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How IoT is Disrupting the Energy Industry

  • 10 March 2018
  • Damon Lapping

The Internet of Things is a concept that affects every area of the economy and is set to disrupt many industries and even set to change the way we live. It’s all about the connection of devices, data and personalization of technology. More and more devices and sensors are being connected to the digital world. Where data is collected, analysed and used to manage the environment we live in. Making our cities and home environments better places to live-in. Plus, improve day to day operations through operational efficiency improvements. How will the IoT affect the energy sector? The energy sector is set to be revolutionised by the IoT. From the way the electrical grid is operated, to power generation to energy efficiency improvements.

Developing Intelligent Energy Efficient Buildings with IoT Technology

Kaspars Grinvalds/123RF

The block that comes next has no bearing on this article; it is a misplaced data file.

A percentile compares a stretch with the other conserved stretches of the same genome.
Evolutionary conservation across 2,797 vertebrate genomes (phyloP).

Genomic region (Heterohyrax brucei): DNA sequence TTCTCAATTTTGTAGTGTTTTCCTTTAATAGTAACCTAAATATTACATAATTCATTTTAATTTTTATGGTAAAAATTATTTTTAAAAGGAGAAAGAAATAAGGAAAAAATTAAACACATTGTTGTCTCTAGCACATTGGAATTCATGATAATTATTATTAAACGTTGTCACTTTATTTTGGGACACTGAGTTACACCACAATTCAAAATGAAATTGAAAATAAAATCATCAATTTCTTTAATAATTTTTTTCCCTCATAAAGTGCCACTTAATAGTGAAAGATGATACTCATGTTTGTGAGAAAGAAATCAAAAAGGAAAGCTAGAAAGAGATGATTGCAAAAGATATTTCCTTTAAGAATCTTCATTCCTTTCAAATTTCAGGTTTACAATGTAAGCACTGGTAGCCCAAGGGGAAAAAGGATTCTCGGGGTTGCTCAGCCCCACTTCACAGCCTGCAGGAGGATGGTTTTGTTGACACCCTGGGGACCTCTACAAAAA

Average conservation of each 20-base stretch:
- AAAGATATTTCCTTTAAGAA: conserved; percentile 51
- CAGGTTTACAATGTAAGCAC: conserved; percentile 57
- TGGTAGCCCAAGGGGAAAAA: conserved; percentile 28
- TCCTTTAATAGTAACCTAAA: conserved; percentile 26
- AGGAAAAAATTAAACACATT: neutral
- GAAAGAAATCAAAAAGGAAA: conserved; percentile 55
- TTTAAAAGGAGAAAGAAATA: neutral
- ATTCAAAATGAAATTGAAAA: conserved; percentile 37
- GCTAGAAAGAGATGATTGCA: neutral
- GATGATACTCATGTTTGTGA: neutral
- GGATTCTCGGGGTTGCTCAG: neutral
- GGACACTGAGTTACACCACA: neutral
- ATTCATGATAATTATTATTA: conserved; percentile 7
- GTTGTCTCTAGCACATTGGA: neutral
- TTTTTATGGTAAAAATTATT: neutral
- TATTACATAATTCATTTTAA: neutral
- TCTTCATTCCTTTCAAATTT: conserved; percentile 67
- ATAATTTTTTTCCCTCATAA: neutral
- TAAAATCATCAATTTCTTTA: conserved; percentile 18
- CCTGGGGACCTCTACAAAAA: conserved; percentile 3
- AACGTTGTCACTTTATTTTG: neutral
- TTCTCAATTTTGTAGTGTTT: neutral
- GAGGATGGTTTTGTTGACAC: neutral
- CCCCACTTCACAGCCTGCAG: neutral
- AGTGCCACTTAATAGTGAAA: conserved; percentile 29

The Green Building concept isn’t something new and has been around for a while. With larger buildings, investment has gone into energy efficiency technology. To keep energy consumption costs and greenhouse gas emissions to a minimum. Building Energy Management Systems or BEMS as they are known in the industry play a major part in the buildings' operational efficiencies. For instance, how, a large building is managed from an energy consumption perspective. Building Management Systems have often been out of reach for the smaller office buildings. As they lack the lack the technology to generate the kind of data that ties energy consumption to operational and bottom-line performance. The IoT is changing the energy management landscape in the smaller office building and even home environment. An IoT platform in the BEMS environment includes sensors, gateways, and wireless communications. To deliver better data to the analytics engine that in turn presents better insights and actions to customers. The reductions in cost from this approach to technology. As compared to traditional controls and automation. Make the benefits of developing intelligent buildings attainable for smaller office buildings. IoT-enabled intelligent building systems are secure, scalable, and interoperable. IoT technology allows the facility manager to have a centralised view of building operations by aggregating all the building data collected and does away with the silo approach to data collection. Another benefit of an IoT-enabled intelligent building is to provide powerful visual communications of sometimes complicated data sets. Dashboards, mobile applications, and automated alerts can give facility manager’s a quick and concise view of the building performance.